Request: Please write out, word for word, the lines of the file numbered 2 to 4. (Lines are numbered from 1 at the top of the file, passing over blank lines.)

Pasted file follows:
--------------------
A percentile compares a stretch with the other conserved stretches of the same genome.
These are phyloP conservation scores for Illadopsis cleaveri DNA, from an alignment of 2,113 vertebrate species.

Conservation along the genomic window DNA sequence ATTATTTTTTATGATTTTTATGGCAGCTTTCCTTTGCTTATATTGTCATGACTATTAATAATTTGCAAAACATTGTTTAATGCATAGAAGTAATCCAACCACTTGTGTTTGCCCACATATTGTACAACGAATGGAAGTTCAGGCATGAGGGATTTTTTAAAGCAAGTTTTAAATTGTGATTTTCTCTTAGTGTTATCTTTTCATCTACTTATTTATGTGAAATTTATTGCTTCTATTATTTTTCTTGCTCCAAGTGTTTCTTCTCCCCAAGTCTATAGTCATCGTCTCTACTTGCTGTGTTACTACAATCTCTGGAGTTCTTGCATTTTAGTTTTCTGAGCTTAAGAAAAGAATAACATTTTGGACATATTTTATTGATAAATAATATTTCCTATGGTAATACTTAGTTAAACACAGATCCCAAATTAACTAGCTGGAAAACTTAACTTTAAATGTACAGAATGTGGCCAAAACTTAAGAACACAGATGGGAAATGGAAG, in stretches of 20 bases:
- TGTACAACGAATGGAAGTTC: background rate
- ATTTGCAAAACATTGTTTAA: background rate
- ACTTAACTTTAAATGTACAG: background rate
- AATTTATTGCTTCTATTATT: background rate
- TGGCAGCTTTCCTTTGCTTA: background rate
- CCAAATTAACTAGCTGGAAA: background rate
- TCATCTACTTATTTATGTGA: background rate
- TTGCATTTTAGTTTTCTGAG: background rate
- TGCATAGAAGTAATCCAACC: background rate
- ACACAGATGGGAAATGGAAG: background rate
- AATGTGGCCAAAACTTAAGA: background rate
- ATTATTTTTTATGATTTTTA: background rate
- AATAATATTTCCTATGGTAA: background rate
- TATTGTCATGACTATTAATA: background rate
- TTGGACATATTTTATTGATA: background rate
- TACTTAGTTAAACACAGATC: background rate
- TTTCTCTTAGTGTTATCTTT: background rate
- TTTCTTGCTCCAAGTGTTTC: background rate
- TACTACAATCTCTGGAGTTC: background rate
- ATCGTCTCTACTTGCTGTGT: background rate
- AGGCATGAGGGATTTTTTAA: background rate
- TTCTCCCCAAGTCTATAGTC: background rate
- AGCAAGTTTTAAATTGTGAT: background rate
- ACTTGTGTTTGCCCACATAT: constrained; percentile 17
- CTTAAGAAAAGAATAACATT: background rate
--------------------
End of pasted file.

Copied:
These are phyloP conservation scores for Illadopsis cleaveri DNA, from an alignment of 2,113 vertebrate species.

Conservation along the genomic window DNA sequence ATTATTTTTTATGATTTTTATGGCAGCTTTCCTTTGCTTATATTGTCATGACTATTAATAATTTGCAAAACATTGTTTAATGCATAGAAGTAATCCAACCACTTGTGTTTGCCCACATATTGTACAACGAATGGAAGTTCAGGCATGAGGGATTTTTTAAAGCAAGTTTTAAATTGTGATTTTCTCTTAGTGTTATCTTTTCATCTACTTATTTATGTGAAATTTATTGCTTCTATTATTTTTCTTGCTCCAAGTGTTTCTTCTCCCCAAGTCTATAGTCATCGTCTCTACTTGCTGTGTTACTACAATCTCTGGAGTTCTTGCATTTTAGTTTTCTGAGCTTAAGAAAAGAATAACATTTTGGACATATTTTATTGATAAATAATATTTCCTATGGTAATACTTAGTTAAACACAGATCCCAAATTAACTAGCTGGAAAACTTAACTTTAAATGTACAGAATGTGGCCAAAACTTAAGAACACAGATGGGAAATGGAAG, in stretches of 20 bases:
- TGTACAACGAATGGAAGTTC: background rate